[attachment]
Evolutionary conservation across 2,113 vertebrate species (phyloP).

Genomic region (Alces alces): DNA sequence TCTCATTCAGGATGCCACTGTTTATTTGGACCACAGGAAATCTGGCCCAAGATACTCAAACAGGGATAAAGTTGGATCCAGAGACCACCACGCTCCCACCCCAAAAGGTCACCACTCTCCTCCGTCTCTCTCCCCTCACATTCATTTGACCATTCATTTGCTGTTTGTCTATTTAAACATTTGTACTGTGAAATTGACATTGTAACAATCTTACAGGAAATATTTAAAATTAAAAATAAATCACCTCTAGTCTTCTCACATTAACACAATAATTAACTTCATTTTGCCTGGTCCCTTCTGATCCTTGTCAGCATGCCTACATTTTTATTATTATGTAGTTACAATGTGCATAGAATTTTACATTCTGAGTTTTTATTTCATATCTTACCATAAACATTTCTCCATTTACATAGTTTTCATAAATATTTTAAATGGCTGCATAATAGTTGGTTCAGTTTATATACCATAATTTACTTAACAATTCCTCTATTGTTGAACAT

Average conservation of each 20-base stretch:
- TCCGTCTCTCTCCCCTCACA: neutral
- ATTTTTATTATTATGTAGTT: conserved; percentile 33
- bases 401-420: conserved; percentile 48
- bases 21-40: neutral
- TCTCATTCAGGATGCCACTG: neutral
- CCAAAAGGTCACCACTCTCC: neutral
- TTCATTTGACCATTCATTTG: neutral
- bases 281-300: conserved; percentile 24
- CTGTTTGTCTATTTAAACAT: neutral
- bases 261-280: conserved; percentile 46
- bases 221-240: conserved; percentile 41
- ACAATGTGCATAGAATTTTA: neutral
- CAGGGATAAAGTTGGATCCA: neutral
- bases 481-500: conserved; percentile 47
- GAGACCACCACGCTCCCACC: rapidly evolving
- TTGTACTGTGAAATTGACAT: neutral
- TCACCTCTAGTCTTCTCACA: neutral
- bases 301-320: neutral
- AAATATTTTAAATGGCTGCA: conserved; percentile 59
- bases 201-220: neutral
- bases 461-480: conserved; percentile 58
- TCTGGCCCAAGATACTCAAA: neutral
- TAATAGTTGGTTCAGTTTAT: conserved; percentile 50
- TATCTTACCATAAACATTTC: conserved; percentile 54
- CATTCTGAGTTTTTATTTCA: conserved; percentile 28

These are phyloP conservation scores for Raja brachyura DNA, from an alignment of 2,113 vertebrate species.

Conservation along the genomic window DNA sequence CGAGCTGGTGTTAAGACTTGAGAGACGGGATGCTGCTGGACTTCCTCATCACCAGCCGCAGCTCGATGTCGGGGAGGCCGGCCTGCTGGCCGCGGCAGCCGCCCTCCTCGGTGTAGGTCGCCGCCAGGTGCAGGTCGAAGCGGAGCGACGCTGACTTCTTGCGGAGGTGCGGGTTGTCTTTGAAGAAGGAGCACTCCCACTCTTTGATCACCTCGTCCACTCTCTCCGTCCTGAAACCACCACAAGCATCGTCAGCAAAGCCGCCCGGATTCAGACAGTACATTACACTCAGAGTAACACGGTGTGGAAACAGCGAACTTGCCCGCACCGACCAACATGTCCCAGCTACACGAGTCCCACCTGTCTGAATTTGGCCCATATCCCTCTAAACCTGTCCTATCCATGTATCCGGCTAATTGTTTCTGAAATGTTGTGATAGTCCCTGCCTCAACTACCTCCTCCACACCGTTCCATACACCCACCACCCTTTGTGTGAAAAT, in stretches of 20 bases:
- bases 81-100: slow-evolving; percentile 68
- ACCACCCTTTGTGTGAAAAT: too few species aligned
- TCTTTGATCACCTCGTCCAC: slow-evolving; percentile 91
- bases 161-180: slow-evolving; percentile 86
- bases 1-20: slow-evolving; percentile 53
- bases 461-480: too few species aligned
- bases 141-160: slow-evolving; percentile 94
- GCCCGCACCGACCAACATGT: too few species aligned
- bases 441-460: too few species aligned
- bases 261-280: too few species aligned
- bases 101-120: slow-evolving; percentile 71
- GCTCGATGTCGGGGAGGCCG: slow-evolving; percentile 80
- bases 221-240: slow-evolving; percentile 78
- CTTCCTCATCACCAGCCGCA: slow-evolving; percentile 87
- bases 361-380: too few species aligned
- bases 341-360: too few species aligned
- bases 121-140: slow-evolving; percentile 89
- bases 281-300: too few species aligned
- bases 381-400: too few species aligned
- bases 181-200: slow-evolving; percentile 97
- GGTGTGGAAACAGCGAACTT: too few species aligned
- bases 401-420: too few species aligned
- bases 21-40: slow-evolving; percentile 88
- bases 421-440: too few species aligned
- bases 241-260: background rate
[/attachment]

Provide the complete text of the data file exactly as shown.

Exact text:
Evolutionary conservation across 2,113 vertebrate species (phyloP).

Genomic region (Alces alces): DNA sequence TCTCATTCAGGATGCCACTGTTTATTTGGACCACAGGAAATCTGGCCCAAGATACTCAAACAGGGATAAAGTTGGATCCAGAGACCACCACGCTCCCACCCCAAAAGGTCACCACTCTCCTCCGTCTCTCTCCCCTCACATTCATTTGACCATTCATTTGCTGTTTGTCTATTTAAACATTTGTACTGTGAAATTGACATTGTAACAATCTTACAGGAAATATTTAAAATTAAAAATAAATCACCTCTAGTCTTCTCACATTAACACAATAATTAACTTCATTTTGCCTGGTCCCTTCTGATCCTTGTCAGCATGCCTACATTTTTATTATTATGTAGTTACAATGTGCATAGAATTTTACATTCTGAGTTTTTATTTCATATCTTACCATAAACATTTCTCCATTTACATAGTTTTCATAAATATTTTAAATGGCTGCATAATAGTTGGTTCAGTTTATATACCATAATTTACTTAACAATTCCTCTATTGTTGAACAT

Average conservation of each 20-base stretch:
- TCCGTCTCTCTCCCCTCACA: neutral
- ATTTTTATTATTATGTAGTT: conserved; percentile 33
- bases 401-420: conserved; percentile 48
- bases 21-40: neutral
- TCTCATTCAGGATGCCACTG: neutral
- CCAAAAGGTCACCACTCTCC: neutral
- TTCATTTGACCATTCATTTG: neutral
- bases 281-300: conserved; percentile 24
- CTGTTTGTCTATTTAAACAT: neutral
- bases 261-280: conserved; percentile 46
- bases 221-240: conserved; percentile 41
- ACAATGTGCATAGAATTTTA: neutral
- CAGGGATAAAGTTGGATCCA: neutral
- bases 481-500: conserved; percentile 47
- GAGACCACCACGCTCCCACC: rapidly evolving
- TTGTACTGTGAAATTGACAT: neutral
- TCACCTCTAGTCTTCTCACA: neutral
- bases 301-320: neutral
- AAATATTTTAAATGGCTGCA: conserved; percentile 59
- bases 201-220: neutral
- bases 461-480: conserved; percentile 58
- TCTGGCCCAAGATACTCAAA: neutral
- TAATAGTTGGTTCAGTTTAT: conserved; percentile 50
- TATCTTACCATAAACATTTC: conserved; percentile 54
- CATTCTGAGTTTTTATTTCA: conserved; percentile 28

These are phyloP conservation scores for Raja brachyura DNA, from an alignment of 2,113 vertebrate species.

Conservation along the genomic window DNA sequence CGAGCTGGTGTTAAGACTTGAGAGACGGGATGCTGCTGGACTTCCTCATCACCAGCCGCAGCTCGATGTCGGGGAGGCCGGCCTGCTGGCCGCGGCAGCCGCCCTCCTCGGTGTAGGTCGCCGCCAGGTGCAGGTCGAAGCGGAGCGACGCTGACTTCTTGCGGAGGTGCGGGTTGTCTTTGAAGAAGGAGCACTCCCACTCTTTGATCACCTCGTCCACTCTCTCCGTCCTGAAACCACCACAAGCATCGTCAGCAAAGCCGCCCGGATTCAGACAGTACATTACACTCAGAGTAACACGGTGTGGAAACAGCGAACTTGCCCGCACCGACCAACATGTCCCAGCTACACGAGTCCCACCTGTCTGAATTTGGCCCATATCCCTCTAAACCTGTCCTATCCATGTATCCGGCTAATTGTTTCTGAAATGTTGTGATAGTCCCTGCCTCAACTACCTCCTCCACACCGTTCCATACACCCACCACCCTTTGTGTGAAAAT, in stretches of 20 bases:
- bases 81-100: slow-evolving; percentile 68
- ACCACCCTTTGTGTGAAAAT: too few species aligned
- TCTTTGATCACCTCGTCCAC: slow-evolving; percentile 91
- bases 161-180: slow-evolving; percentile 86
- bases 1-20: slow-evolving; percentile 53
- bases 461-480: too few species aligned
- bases 141-160: slow-evolving; percentile 94
- GCCCGCACCGACCAACATGT: too few species aligned
- bases 441-460: too few species aligned
- bases 261-280: too few species aligned
- bases 101-120: slow-evolving; percentile 71
- GCTCGATGTCGGGGAGGCCG: slow-evolving; percentile 80
- bases 221-240: slow-evolving; percentile 78
- CTTCCTCATCACCAGCCGCA: slow-evolving; percentile 87
- bases 361-380: too few species aligned
- bases 341-360: too few species aligned
- bases 121-140: slow-evolving; percentile 89
- bases 281-300: too few species aligned
- bases 381-400: too few species aligned
- bases 181-200: slow-evolving; percentile 97
- GGTGTGGAAACAGCGAACTT: too few species aligned
- bases 401-420: too few species aligned
- bases 21-40: slow-evolving; percentile 88
- bases 421-440: too few species aligned
- bases 241-260: background rate